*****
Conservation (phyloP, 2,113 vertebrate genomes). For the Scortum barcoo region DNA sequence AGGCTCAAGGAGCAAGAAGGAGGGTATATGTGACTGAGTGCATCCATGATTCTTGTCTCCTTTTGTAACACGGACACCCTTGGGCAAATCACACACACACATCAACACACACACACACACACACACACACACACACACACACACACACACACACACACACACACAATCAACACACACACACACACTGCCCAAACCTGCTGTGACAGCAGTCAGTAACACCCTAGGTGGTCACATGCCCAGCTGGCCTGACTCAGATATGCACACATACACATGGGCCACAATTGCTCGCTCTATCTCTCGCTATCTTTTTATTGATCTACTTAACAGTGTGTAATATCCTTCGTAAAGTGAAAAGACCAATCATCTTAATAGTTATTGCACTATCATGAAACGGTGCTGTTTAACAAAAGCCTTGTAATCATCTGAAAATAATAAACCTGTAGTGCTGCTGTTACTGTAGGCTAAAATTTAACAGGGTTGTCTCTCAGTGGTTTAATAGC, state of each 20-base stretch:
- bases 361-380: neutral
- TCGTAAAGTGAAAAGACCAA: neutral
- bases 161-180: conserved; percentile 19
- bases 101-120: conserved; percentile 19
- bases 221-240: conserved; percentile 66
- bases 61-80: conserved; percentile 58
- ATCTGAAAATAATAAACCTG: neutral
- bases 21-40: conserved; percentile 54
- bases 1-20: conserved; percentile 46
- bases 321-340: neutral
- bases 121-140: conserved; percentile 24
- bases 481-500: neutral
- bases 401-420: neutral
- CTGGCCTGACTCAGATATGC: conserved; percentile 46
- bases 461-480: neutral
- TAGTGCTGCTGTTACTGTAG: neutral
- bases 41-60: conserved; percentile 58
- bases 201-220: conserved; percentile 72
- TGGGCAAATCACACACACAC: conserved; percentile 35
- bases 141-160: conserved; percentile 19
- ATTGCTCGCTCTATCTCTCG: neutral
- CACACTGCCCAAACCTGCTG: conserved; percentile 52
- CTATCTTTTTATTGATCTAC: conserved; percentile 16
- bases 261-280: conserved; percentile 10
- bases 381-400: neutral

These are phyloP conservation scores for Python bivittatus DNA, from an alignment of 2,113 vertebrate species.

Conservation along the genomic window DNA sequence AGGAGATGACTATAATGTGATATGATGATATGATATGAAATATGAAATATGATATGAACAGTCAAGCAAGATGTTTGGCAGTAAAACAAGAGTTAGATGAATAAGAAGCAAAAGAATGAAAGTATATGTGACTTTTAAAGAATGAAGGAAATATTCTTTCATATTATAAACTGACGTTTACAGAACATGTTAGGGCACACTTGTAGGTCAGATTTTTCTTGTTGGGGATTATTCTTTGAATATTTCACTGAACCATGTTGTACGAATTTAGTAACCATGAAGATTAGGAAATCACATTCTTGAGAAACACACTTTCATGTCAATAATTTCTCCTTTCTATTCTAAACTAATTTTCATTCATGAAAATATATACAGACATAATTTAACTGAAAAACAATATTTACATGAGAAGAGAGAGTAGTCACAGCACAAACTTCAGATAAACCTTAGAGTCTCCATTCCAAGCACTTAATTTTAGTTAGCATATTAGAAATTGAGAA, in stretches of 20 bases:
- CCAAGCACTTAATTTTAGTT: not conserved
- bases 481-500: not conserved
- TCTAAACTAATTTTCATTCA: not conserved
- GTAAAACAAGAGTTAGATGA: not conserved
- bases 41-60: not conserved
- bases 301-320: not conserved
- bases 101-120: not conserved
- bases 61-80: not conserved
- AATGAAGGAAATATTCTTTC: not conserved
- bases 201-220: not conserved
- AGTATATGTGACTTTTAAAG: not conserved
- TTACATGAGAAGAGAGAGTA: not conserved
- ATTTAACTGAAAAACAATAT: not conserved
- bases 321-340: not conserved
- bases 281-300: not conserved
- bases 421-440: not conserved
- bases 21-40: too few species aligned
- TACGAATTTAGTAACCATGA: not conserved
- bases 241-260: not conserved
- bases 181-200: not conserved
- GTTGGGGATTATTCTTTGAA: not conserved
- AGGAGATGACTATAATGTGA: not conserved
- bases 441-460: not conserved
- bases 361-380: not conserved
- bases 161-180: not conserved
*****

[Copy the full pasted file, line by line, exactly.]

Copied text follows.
Conservation (phyloP, 2,113 vertebrate genomes). For the Scortum barcoo region DNA sequence AGGCTCAAGGAGCAAGAAGGAGGGTATATGTGACTGAGTGCATCCATGATTCTTGTCTCCTTTTGTAACACGGACACCCTTGGGCAAATCACACACACACATCAACACACACACACACACACACACACACACACACACACACACACACACACACACACACACACAATCAACACACACACACACACTGCCCAAACCTGCTGTGACAGCAGTCAGTAACACCCTAGGTGGTCACATGCCCAGCTGGCCTGACTCAGATATGCACACATACACATGGGCCACAATTGCTCGCTCTATCTCTCGCTATCTTTTTATTGATCTACTTAACAGTGTGTAATATCCTTCGTAAAGTGAAAAGACCAATCATCTTAATAGTTATTGCACTATCATGAAACGGTGCTGTTTAACAAAAGCCTTGTAATCATCTGAAAATAATAAACCTGTAGTGCTGCTGTTACTGTAGGCTAAAATTTAACAGGGTTGTCTCTCAGTGGTTTAATAGC, state of each 20-base stretch:
- bases 361-380: neutral
- TCGTAAAGTGAAAAGACCAA: neutral
- bases 161-180: conserved; percentile 19
- bases 101-120: conserved; percentile 19
- bases 221-240: conserved; percentile 66
- bases 61-80: conserved; percentile 58
- ATCTGAAAATAATAAACCTG: neutral
- bases 21-40: conserved; percentile 54
- bases 1-20: conserved; percentile 46
- bases 321-340: neutral
- bases 121-140: conserved; percentile 24
- bases 481-500: neutral
- bases 401-420: neutral
- CTGGCCTGACTCAGATATGC: conserved; percentile 46
- bases 461-480: neutral
- TAGTGCTGCTGTTACTGTAG: neutral
- bases 41-60: conserved; percentile 58
- bases 201-220: conserved; percentile 72
- TGGGCAAATCACACACACAC: conserved; percentile 35
- bases 141-160: conserved; percentile 19
- ATTGCTCGCTCTATCTCTCG: neutral
- CACACTGCCCAAACCTGCTG: conserved; percentile 52
- CTATCTTTTTATTGATCTAC: conserved; percentile 16
- bases 261-280: conserved; percentile 10
- bases 381-400: neutral

These are phyloP conservation scores for Python bivittatus DNA, from an alignment of 2,113 vertebrate species.

Conservation along the genomic window DNA sequence AGGAGATGACTATAATGTGATATGATGATATGATATGAAATATGAAATATGATATGAACAGTCAAGCAAGATGTTTGGCAGTAAAACAAGAGTTAGATGAATAAGAAGCAAAAGAATGAAAGTATATGTGACTTTTAAAGAATGAAGGAAATATTCTTTCATATTATAAACTGACGTTTACAGAACATGTTAGGGCACACTTGTAGGTCAGATTTTTCTTGTTGGGGATTATTCTTTGAATATTTCACTGAACCATGTTGTACGAATTTAGTAACCATGAAGATTAGGAAATCACATTCTTGAGAAACACACTTTCATGTCAATAATTTCTCCTTTCTATTCTAAACTAATTTTCATTCATGAAAATATATACAGACATAATTTAACTGAAAAACAATATTTACATGAGAAGAGAGAGTAGTCACAGCACAAACTTCAGATAAACCTTAGAGTCTCCATTCCAAGCACTTAATTTTAGTTAGCATATTAGAAATTGAGAA, in stretches of 20 bases:
- CCAAGCACTTAATTTTAGTT: not conserved
- bases 481-500: not conserved
- TCTAAACTAATTTTCATTCA: not conserved
- GTAAAACAAGAGTTAGATGA: not conserved
- bases 41-60: not conserved
- bases 301-320: not conserved
- bases 101-120: not conserved
- bases 61-80: not conserved
- AATGAAGGAAATATTCTTTC: not conserved
- bases 201-220: not conserved
- AGTATATGTGACTTTTAAAG: not conserved
- TTACATGAGAAGAGAGAGTA: not conserved
- ATTTAACTGAAAAACAATAT: not conserved
- bases 321-340: not conserved
- bases 281-300: not conserved
- bases 421-440: not conserved
- bases 21-40: too few species aligned
- TACGAATTTAGTAACCATGA: not conserved
- bases 241-260: not conserved
- bases 181-200: not conserved
- GTTGGGGATTATTCTTTGAA: not conserved
- AGGAGATGACTATAATGTGA: not conserved
- bases 441-460: not conserved
- bases 361-380: not conserved
- bases 161-180: not conserved